Understanding U.S. Military Personnel
The men and women who serve in uniform are at the core of U.S. military capability. This project looks at questions related to who is serving today, who will serve in the future, and how the nation can best attract them to join up, stay as long as needed, and leave when their services are no longer desired. The project includes work on the demographic and socio-economic characteristics of military recruits and service members; the changing characteristics of people the services need; and military pay and benefits.
Cindy Williams (editor), Filling the Ranks: Transforming the U.S. Military Personnel System (MIT Press 2004). Chinese translation published by Military History and Translation Office, Ministry of National Defense, Republic of China, 2009.
“Who Will Serve: Personnel Needs for Future U.S. Forces,” paper presented at international conference, Who will fight? Issues, challenges, and solutions for military recruitment in contemporary all-volunteer armed forces, organized by the Centre for International Studies and Research (CERI) of Sciences PO and sponsored by the French Ministry of Defense, Paris, France, June 25, 2010.
Cindy Williams and Barry Horowitz, “Veterans’ Education for Engineering and Science,” Report of the National Science Foundation Workshop on Enhancing the Post-9/11 Veterans Educational Benefit (McLean, VA: NSF, April 2009).
Cindy Williams, “Commentary” in Part IV, “Benefit Structure for the Future” in John D. Winkler and Barbara A. Bicksler (eds), The New Guard and Reserve (San Ramon, CA: Falcon Books, 2008), pp. 247-251.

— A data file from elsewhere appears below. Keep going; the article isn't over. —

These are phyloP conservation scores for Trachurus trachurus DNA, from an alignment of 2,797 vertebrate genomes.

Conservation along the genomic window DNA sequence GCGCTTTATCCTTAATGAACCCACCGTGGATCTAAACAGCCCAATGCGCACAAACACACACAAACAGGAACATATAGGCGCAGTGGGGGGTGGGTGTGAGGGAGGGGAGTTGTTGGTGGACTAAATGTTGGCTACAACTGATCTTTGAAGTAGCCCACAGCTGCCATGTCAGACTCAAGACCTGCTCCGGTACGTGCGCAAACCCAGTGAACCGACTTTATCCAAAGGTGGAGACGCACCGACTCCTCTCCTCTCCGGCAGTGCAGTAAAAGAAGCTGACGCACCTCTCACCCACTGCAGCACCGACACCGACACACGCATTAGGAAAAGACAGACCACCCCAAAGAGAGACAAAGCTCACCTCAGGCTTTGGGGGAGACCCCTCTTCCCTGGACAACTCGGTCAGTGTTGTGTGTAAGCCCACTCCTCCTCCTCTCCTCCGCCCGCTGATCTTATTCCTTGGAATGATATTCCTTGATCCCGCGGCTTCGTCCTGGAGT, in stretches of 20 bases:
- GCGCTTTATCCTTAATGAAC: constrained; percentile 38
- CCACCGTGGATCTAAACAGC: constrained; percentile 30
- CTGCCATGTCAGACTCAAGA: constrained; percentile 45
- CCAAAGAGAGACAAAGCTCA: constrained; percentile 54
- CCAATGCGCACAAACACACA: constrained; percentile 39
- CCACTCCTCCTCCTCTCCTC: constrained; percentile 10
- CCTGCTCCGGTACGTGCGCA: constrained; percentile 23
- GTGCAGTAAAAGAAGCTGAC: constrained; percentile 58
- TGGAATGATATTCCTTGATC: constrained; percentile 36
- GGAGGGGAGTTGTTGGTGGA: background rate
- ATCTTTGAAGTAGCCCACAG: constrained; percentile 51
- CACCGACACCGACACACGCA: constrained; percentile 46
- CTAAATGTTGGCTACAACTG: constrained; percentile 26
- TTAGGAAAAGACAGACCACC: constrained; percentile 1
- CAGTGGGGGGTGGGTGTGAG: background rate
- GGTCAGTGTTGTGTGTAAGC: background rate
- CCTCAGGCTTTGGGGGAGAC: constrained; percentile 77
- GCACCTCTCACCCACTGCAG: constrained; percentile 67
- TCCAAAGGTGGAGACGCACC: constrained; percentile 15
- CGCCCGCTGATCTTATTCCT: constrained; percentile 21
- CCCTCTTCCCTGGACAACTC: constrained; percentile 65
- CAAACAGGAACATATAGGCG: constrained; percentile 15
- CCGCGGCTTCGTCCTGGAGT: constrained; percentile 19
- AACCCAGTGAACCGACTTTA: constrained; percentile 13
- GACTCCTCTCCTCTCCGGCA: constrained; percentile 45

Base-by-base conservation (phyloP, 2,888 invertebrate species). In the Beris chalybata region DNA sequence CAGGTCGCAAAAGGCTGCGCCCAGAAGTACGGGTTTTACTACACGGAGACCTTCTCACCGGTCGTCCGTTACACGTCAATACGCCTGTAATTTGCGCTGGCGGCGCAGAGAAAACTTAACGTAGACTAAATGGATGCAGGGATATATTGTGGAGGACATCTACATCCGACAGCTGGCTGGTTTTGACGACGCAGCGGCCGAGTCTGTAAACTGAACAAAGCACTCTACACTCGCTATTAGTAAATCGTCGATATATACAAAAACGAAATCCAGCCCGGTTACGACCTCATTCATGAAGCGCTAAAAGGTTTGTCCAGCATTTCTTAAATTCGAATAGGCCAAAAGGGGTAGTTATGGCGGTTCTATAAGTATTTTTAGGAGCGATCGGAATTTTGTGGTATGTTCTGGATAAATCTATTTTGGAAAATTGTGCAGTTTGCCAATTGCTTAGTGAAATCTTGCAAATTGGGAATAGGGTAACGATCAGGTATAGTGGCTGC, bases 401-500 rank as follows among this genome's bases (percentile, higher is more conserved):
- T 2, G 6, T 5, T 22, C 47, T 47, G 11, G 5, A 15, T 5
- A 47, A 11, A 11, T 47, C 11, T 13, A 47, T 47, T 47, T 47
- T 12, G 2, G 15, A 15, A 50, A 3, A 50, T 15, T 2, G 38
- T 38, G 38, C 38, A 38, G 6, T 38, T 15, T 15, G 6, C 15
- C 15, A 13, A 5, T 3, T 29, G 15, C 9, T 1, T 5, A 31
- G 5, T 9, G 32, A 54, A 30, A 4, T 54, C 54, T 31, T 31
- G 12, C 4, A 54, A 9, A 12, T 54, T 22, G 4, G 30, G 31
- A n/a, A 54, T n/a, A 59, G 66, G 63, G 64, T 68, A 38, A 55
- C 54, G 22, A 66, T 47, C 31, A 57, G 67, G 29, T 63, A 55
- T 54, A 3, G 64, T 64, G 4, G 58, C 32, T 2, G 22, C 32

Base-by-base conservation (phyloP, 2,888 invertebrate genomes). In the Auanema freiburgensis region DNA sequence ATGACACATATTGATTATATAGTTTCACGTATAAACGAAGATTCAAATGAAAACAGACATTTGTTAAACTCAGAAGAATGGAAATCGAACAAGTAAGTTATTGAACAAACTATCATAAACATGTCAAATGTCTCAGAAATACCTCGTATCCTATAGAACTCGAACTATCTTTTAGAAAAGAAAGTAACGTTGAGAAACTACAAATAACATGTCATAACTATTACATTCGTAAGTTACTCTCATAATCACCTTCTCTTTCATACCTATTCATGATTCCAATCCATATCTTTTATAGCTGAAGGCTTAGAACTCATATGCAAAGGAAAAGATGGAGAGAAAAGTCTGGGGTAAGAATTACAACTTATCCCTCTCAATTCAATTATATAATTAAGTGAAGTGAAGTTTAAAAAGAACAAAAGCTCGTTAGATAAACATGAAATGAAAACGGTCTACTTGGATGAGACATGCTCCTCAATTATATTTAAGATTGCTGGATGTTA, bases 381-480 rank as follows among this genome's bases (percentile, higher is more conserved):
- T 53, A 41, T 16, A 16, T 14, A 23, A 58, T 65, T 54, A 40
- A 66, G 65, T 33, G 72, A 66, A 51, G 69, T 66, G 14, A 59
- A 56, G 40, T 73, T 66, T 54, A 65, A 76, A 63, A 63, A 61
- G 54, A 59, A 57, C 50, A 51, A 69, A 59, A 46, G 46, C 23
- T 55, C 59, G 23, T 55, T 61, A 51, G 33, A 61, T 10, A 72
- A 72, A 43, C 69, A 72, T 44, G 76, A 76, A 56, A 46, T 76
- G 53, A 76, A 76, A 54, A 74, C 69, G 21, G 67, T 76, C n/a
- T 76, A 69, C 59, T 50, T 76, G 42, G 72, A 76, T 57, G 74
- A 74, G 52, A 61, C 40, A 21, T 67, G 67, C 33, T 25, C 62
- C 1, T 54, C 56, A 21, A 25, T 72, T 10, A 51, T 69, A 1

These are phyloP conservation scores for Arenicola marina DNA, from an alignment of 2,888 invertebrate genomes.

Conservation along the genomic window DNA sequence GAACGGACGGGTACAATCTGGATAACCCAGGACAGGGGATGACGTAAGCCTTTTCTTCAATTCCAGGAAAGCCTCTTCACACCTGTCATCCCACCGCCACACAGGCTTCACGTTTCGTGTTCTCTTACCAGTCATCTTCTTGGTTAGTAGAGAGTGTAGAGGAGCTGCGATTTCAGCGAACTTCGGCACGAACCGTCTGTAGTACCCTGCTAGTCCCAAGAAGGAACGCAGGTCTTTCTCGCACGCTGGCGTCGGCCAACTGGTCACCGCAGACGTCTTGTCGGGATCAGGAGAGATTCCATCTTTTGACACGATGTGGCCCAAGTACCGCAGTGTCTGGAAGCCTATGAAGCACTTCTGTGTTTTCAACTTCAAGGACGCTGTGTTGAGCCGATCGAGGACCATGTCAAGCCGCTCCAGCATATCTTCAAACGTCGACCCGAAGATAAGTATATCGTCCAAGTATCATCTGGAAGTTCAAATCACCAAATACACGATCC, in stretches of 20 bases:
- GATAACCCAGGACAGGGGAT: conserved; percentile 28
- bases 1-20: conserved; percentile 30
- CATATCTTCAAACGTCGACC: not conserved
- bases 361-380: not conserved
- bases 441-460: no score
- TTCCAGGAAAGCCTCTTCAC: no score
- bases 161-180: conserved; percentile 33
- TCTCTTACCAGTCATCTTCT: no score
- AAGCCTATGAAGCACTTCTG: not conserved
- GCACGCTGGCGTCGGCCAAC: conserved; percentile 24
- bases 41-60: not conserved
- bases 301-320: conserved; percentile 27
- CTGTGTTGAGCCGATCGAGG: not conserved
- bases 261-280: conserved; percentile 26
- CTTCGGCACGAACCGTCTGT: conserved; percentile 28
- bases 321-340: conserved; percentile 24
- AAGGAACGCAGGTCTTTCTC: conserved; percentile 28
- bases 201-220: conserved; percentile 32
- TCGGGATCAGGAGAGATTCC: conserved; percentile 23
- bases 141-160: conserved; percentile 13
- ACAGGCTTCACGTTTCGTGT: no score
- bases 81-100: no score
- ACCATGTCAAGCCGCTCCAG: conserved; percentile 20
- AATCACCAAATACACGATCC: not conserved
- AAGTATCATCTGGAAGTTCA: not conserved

Cindy Williams, “The Other Resources: The People Factor in Future Defense Strategy,” in Defense Strategy and Forces: Setting Future Directions, William B. Ruger Chair of National Security Economics Paper Number 3 (Newport, RI: Naval War College 2008), pp. 55-63.
John Moxley and Cindy Williams (co-chairs), Personnel and Manpower for a Transformed Naval Force (Washington, D.C.: National Academies Press, 2008).
Cindy Williams, “Paying Tomorrow’s Military,” Regulation, Summer 2006, pp. 26-31.
Cindy Williams, “Transforming the Rewards for Military Service,” MIT Security Studies Program Occasional Paper, September 2005.
Cindy Williams, “Filling the Army’s Ranks for the Iraq War,” MIT Center for International Studies Audit of the Conventional Wisdom, July 2005.
Cindy Williams, “Improving the Military Personnel System,” in Thomas H. Stanton, Meeting the Challenge of 9/11: Blueprints for More Effective Government (M E Sharpe 2006), pp. 274-292.
The Project on U.S. Military Personnel is managed by Cindy Williams, a Principal Research Scientist in the MIT Security Studies Program.